An official of the Catholic Bishops’ Conference of the Philippines (CBCP) has amplified the plea for environmental responsibility and action as millions mark the events of Jesus Christ’s last week before his crucifixion and death.
Caloocan Bishop Deogracias S. Iñiguez, Jr., Chairman of the CBCP Public Affairs Committee, in a statement echoed the appeal made by the EcoWaste Coalition for a “Walang Aksaya” (zero waste) holy days.
“The serenity of Holy Week offers a unique opportunity for all to touch base with Mother Earth and face the truth that we live in a very much abused and sullied environment,” said Bishop Iñiguez.
“The litter we see around us is an explicit testimony of our lack of responsibility toward the environment on which we all depend on,” he noted.
“I therefore invite the faithful to make use of the holy days to make amends with Mother Earth starting with a conscious effort to live simply, do away with crass consumerism, and go for zero waste,” he stated.
“Our responsibility to Mother Earth is our responsibility to ourselves and to the next generations that will inherit the planet,” he added.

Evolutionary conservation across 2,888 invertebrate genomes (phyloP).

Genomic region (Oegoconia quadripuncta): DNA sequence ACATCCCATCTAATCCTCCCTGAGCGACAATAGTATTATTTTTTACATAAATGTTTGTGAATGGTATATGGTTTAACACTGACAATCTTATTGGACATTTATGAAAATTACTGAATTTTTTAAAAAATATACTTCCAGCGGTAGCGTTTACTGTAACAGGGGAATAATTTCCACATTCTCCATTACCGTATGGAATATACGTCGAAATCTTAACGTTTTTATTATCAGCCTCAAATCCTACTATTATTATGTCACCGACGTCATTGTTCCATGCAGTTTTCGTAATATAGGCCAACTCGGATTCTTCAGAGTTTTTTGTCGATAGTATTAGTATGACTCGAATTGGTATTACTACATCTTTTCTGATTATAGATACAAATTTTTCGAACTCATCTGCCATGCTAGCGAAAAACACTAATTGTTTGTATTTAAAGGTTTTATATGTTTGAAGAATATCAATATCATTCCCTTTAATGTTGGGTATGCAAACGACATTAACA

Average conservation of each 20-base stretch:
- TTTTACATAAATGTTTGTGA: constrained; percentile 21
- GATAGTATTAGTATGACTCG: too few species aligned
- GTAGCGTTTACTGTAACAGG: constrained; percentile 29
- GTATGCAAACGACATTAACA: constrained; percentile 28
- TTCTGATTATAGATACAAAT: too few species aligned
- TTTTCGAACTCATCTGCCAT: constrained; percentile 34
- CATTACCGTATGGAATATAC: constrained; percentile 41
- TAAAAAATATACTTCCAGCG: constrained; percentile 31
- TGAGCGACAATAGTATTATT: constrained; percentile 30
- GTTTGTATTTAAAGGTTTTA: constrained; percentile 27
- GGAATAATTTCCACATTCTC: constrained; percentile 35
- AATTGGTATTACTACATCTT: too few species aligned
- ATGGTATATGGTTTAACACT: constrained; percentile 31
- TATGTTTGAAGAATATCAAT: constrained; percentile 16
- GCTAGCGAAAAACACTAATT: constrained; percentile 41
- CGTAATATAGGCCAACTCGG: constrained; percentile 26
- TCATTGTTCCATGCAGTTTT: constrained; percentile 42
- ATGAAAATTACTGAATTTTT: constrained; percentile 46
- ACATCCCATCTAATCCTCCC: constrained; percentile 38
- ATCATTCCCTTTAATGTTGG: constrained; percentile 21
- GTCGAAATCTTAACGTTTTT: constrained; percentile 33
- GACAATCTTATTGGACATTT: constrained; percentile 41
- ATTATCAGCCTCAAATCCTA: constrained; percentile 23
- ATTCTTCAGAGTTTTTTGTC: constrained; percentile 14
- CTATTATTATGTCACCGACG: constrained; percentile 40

Bishop Iñiguez's plea reiterates a CBCP pastoral letter issued in November 2008 that exhorted the faithful to “uphold the sanctity of life” and, among others, “eliminate wasteful consumption.”
For his part, Romy Hidalgo of the Ecology Ministry of the Diocese of Caloocan, a member of the EcoWaste Coalition, stressed the importance of preventing garbage and pollution during the Holy Week and beyond.
“Reducing both the volume and toxicity of trash generated by every person, household, institution and community at any available opportunity is no longer a voluntary option, but an essential responsibility that has to be done at levels of the society,” he said.
“Preventing trash from being created, dumped or burned during the Holy Week is a timely act of penance, cleansing and conversion that will translate to cleaner and toxic-free communities, especially in the metropolis,” he added.
As per MMDA data, Metro Manila generates over 8,500 tons of garbage per day.
A “Walang Aksaya” holy days, according to the EcoWaste Coalition, should mirror a more conscious effort to lessen what is thrown to the bin through responsible consumption and active reusing, recycling and composting.
It should also reflect a more determined stance to use reusable bags and containers instead of plastic bags; a more judicious use of utilities such as water and electricity; and a more deliberate plan to eliminate all forms of littering and wasting, especially in religious activities.